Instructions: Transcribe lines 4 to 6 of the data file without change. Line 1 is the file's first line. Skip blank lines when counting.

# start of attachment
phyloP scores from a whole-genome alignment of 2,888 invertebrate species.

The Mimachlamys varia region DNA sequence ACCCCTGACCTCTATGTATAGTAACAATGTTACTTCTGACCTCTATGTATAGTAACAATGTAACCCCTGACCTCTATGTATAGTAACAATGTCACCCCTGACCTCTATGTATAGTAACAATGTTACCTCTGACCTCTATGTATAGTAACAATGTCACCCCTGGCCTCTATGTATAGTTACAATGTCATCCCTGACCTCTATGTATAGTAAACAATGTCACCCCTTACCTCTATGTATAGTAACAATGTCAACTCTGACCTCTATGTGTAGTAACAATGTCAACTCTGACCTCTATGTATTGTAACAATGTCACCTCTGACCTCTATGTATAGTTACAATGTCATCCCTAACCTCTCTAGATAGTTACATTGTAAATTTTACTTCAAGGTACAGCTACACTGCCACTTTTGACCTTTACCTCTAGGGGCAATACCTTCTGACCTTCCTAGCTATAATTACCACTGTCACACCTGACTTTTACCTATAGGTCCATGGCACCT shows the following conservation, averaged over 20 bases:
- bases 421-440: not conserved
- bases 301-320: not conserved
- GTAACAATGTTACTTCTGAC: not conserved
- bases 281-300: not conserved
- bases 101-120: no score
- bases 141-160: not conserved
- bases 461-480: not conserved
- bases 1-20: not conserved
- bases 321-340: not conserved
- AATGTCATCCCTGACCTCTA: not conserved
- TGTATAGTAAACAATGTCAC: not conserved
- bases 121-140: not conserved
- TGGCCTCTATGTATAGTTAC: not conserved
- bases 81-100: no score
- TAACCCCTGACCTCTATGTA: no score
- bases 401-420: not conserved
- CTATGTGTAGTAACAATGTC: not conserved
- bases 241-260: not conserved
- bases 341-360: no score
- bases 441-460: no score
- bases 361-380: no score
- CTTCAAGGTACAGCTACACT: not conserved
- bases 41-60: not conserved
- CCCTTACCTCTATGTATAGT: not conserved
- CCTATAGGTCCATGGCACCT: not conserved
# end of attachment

- bases 301-320: not conserved
- GTAACAATGTTACTTCTGAC: not conserved
- bases 281-300: not conserved